The transactional paradigm has its benefits and its
drawbacks. Many users and application developers depend
on the ease with which they can code around problems
where an abort appears to be, or is necessary, and they
may have to do a little more work with MySQL to either
think differently or write more. If you are new to the
atomic operations paradigm, or more familiar or more
comfortable with transactions, do not jump to the
conclusion that MySQL has not addressed these issues.
Reliability and integrity are foremost in our minds.
Recent estimates indicate that there are more than
1,000,000 mysqld servers currently running, many of
which are in production environments. We hear very, very
seldom from our users that they have lost any data, and
in almost all of those cases user error is involved.
This is, in our opinion, the best proof of MySQL's
stability and reliability.
Lastly, in situations where integrity is of highest
importance, MySQL's current features allow for
transaction-level or better reliability and integrity.
If you lock tables with LOCK TABLES, all updates will
stall until any integrity checks are made. If you only
obtain a read lock (as opposed to a write lock), then
reads and inserts are still allowed to happen. The new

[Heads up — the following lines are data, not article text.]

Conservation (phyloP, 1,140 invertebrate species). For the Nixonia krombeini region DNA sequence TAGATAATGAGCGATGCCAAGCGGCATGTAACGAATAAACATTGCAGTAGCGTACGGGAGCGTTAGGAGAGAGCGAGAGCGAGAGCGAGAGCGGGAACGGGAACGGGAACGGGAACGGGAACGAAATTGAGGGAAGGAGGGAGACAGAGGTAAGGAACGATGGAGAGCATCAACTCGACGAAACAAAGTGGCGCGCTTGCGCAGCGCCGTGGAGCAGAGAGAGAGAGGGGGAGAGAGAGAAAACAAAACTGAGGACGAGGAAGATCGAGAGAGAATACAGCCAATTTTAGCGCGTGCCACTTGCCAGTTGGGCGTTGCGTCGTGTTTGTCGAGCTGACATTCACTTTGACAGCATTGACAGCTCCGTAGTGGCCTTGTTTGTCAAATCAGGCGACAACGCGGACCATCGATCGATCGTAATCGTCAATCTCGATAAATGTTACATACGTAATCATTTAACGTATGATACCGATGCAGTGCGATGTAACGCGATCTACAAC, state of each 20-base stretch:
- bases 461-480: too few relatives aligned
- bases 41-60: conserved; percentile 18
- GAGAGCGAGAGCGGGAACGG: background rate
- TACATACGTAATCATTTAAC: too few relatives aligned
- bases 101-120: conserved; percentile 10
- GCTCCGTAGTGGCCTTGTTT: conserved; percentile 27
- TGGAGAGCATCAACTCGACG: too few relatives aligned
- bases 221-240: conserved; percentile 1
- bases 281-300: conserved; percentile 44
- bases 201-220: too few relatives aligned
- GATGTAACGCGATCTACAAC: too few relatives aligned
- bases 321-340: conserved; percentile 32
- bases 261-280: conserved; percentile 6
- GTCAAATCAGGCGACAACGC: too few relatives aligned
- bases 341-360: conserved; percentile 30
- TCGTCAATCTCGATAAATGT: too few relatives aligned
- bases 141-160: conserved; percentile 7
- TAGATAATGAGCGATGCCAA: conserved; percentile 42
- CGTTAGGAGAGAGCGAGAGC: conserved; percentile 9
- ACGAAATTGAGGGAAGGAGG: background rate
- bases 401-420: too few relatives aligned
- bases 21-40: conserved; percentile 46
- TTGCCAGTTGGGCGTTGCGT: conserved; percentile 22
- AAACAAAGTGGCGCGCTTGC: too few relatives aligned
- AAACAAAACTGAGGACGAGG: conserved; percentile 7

inserted records will not be seen by any of the clients
that have a READ lock until they release their read
locks. With INSERT DELAYED you can queue inserts into a
local queue, until the locks are released, without
having the client wait for the insert to complete.
``Atomic,'' in the sense that we mean it, is nothing
magical. It only means that you can be sure that while
each specific update is running, no other user can
interfere with it, and there will never be an automatic
rollback (which can happen on transaction based systems
if you are not very careful). MySQL also guarantees that
there will not be any dirty reads. You can find some
example of how to write atomic updates in the
We have thought quite a bit about integrity and
performance, and we believe that our atomic operations
paradigm allows for both high reliability and extremely
high performance, on the order of three to five times
the speed of the fastest and most optimally tuned of
transactional databases. We didn't leave out
transactions because they are hard to do. The main
reason we went with atomic operations as opposed to
transactions is that by doing this we could apply many
speed optimizations that would not otherwise have been
Many of our users who have speed foremost in their minds
are not at all concerned about transactions. For them
transactions are not an issue. For those of our users
who are concerned with or have wondered about
transactions vis-a-vis MySQL, there is a ``MySQL way''
as we have outlined above. For those where safety is
more important than speed, we recommend them to use the
BDB tables for all their critical data.
One final note: We are currently working on a safe
replication schema that we believe to be better than any
commercial replication system we know of. This system
will work most reliably under the atomic operations,
non-transactional, paradigm. Stay tuned.
Page Numbers : 1